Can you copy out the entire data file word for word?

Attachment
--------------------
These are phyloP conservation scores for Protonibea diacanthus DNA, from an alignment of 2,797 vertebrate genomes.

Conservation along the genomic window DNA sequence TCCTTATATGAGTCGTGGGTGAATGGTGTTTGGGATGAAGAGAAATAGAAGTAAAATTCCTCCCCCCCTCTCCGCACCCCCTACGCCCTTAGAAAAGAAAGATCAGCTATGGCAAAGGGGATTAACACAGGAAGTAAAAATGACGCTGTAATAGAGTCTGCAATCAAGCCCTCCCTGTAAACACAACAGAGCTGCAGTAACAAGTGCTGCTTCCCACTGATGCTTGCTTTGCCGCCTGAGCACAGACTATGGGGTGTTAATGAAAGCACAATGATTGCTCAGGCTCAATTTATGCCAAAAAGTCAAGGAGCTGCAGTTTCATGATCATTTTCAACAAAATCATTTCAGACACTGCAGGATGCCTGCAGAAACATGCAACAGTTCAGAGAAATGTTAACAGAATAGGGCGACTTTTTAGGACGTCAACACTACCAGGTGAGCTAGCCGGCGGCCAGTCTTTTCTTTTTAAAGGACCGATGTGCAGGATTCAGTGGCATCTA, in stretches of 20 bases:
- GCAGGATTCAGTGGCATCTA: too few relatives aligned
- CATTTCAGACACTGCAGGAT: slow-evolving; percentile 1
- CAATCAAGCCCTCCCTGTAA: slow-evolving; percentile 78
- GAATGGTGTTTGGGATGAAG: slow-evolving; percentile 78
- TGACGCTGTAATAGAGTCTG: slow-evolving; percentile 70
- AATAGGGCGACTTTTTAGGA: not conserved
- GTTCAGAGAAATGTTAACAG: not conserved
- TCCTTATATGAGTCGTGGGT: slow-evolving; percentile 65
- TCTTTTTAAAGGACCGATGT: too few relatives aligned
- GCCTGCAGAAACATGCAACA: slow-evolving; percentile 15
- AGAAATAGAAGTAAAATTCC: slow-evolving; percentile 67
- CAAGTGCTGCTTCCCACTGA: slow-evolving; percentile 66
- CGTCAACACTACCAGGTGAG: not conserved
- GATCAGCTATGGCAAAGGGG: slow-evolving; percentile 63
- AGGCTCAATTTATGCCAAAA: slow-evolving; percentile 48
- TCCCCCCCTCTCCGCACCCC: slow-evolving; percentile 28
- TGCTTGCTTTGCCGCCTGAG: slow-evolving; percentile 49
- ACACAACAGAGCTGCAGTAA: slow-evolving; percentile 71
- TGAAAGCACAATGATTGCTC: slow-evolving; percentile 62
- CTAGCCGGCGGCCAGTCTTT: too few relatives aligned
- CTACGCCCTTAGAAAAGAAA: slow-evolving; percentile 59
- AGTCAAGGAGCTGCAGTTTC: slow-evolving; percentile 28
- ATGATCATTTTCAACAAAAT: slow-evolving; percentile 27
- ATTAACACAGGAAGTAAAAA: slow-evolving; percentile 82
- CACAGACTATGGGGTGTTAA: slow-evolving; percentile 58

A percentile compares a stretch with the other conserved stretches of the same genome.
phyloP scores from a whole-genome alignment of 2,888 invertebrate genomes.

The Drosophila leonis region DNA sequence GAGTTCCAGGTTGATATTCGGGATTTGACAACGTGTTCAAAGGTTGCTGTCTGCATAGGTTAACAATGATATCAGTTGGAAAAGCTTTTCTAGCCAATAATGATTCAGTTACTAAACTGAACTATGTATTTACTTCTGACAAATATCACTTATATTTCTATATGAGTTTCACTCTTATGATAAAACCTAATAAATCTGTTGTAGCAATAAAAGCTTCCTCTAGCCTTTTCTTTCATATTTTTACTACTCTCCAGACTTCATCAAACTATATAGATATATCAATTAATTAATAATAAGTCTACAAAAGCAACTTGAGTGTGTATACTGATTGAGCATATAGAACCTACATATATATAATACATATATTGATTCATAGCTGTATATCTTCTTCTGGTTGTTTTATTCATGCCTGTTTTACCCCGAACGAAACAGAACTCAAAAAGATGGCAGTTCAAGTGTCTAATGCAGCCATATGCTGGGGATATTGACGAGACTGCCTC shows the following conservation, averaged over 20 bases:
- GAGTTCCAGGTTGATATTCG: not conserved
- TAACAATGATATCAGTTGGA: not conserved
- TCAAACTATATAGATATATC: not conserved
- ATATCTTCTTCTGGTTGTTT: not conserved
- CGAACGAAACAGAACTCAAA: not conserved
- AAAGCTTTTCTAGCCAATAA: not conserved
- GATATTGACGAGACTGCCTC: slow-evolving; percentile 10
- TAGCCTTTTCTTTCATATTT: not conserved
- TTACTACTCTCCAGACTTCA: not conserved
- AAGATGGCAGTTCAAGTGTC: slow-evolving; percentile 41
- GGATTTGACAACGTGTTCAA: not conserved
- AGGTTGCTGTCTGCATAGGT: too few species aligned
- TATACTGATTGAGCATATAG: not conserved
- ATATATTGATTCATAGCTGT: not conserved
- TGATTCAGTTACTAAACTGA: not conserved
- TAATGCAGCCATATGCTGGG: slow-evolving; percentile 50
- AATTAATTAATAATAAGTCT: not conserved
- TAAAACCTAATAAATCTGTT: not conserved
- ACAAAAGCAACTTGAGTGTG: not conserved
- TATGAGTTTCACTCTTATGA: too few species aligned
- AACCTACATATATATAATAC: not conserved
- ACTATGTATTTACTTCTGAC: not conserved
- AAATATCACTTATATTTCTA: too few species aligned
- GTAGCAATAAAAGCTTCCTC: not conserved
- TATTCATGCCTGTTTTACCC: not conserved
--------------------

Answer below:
These are phyloP conservation scores for Protonibea diacanthus DNA, from an alignment of 2,797 vertebrate genomes.

Conservation along the genomic window DNA sequence TCCTTATATGAGTCGTGGGTGAATGGTGTTTGGGATGAAGAGAAATAGAAGTAAAATTCCTCCCCCCCTCTCCGCACCCCCTACGCCCTTAGAAAAGAAAGATCAGCTATGGCAAAGGGGATTAACACAGGAAGTAAAAATGACGCTGTAATAGAGTCTGCAATCAAGCCCTCCCTGTAAACACAACAGAGCTGCAGTAACAAGTGCTGCTTCCCACTGATGCTTGCTTTGCCGCCTGAGCACAGACTATGGGGTGTTAATGAAAGCACAATGATTGCTCAGGCTCAATTTATGCCAAAAAGTCAAGGAGCTGCAGTTTCATGATCATTTTCAACAAAATCATTTCAGACACTGCAGGATGCCTGCAGAAACATGCAACAGTTCAGAGAAATGTTAACAGAATAGGGCGACTTTTTAGGACGTCAACACTACCAGGTGAGCTAGCCGGCGGCCAGTCTTTTCTTTTTAAAGGACCGATGTGCAGGATTCAGTGGCATCTA, in stretches of 20 bases:
- GCAGGATTCAGTGGCATCTA: too few relatives aligned
- CATTTCAGACACTGCAGGAT: slow-evolving; percentile 1
- CAATCAAGCCCTCCCTGTAA: slow-evolving; percentile 78
- GAATGGTGTTTGGGATGAAG: slow-evolving; percentile 78
- TGACGCTGTAATAGAGTCTG: slow-evolving; percentile 70
- AATAGGGCGACTTTTTAGGA: not conserved
- GTTCAGAGAAATGTTAACAG: not conserved
- TCCTTATATGAGTCGTGGGT: slow-evolving; percentile 65
- TCTTTTTAAAGGACCGATGT: too few relatives aligned
- GCCTGCAGAAACATGCAACA: slow-evolving; percentile 15
- AGAAATAGAAGTAAAATTCC: slow-evolving; percentile 67
- CAAGTGCTGCTTCCCACTGA: slow-evolving; percentile 66
- CGTCAACACTACCAGGTGAG: not conserved
- GATCAGCTATGGCAAAGGGG: slow-evolving; percentile 63
- AGGCTCAATTTATGCCAAAA: slow-evolving; percentile 48
- TCCCCCCCTCTCCGCACCCC: slow-evolving; percentile 28
- TGCTTGCTTTGCCGCCTGAG: slow-evolving; percentile 49
- ACACAACAGAGCTGCAGTAA: slow-evolving; percentile 71
- TGAAAGCACAATGATTGCTC: slow-evolving; percentile 62
- CTAGCCGGCGGCCAGTCTTT: too few relatives aligned
- CTACGCCCTTAGAAAAGAAA: slow-evolving; percentile 59
- AGTCAAGGAGCTGCAGTTTC: slow-evolving; percentile 28
- ATGATCATTTTCAACAAAAT: slow-evolving; percentile 27
- ATTAACACAGGAAGTAAAAA: slow-evolving; percentile 82
- CACAGACTATGGGGTGTTAA: slow-evolving; percentile 58

A percentile compares a stretch with the other conserved stretches of the same genome.
phyloP scores from a whole-genome alignment of 2,888 invertebrate genomes.

The Drosophila leonis region DNA sequence GAGTTCCAGGTTGATATTCGGGATTTGACAACGTGTTCAAAGGTTGCTGTCTGCATAGGTTAACAATGATATCAGTTGGAAAAGCTTTTCTAGCCAATAATGATTCAGTTACTAAACTGAACTATGTATTTACTTCTGACAAATATCACTTATATTTCTATATGAGTTTCACTCTTATGATAAAACCTAATAAATCTGTTGTAGCAATAAAAGCTTCCTCTAGCCTTTTCTTTCATATTTTTACTACTCTCCAGACTTCATCAAACTATATAGATATATCAATTAATTAATAATAAGTCTACAAAAGCAACTTGAGTGTGTATACTGATTGAGCATATAGAACCTACATATATATAATACATATATTGATTCATAGCTGTATATCTTCTTCTGGTTGTTTTATTCATGCCTGTTTTACCCCGAACGAAACAGAACTCAAAAAGATGGCAGTTCAAGTGTCTAATGCAGCCATATGCTGGGGATATTGACGAGACTGCCTC shows the following conservation, averaged over 20 bases:
- GAGTTCCAGGTTGATATTCG: not conserved
- TAACAATGATATCAGTTGGA: not conserved
- TCAAACTATATAGATATATC: not conserved
- ATATCTTCTTCTGGTTGTTT: not conserved
- CGAACGAAACAGAACTCAAA: not conserved
- AAAGCTTTTCTAGCCAATAA: not conserved
- GATATTGACGAGACTGCCTC: slow-evolving; percentile 10
- TAGCCTTTTCTTTCATATTT: not conserved
- TTACTACTCTCCAGACTTCA: not conserved
- AAGATGGCAGTTCAAGTGTC: slow-evolving; percentile 41
- GGATTTGACAACGTGTTCAA: not conserved
- AGGTTGCTGTCTGCATAGGT: too few species aligned
- TATACTGATTGAGCATATAG: not conserved
- ATATATTGATTCATAGCTGT: not conserved
- TGATTCAGTTACTAAACTGA: not conserved
- TAATGCAGCCATATGCTGGG: slow-evolving; percentile 50
- AATTAATTAATAATAAGTCT: not conserved
- TAAAACCTAATAAATCTGTT: not conserved
- ACAAAAGCAACTTGAGTGTG: not conserved
- TATGAGTTTCACTCTTATGA: too few species aligned
- AACCTACATATATATAATAC: not conserved
- ACTATGTATTTACTTCTGAC: not conserved
- AAATATCACTTATATTTCTA: too few species aligned
- GTAGCAATAAAAGCTTCCTC: not conserved
- TATTCATGCCTGTTTTACCC: not conserved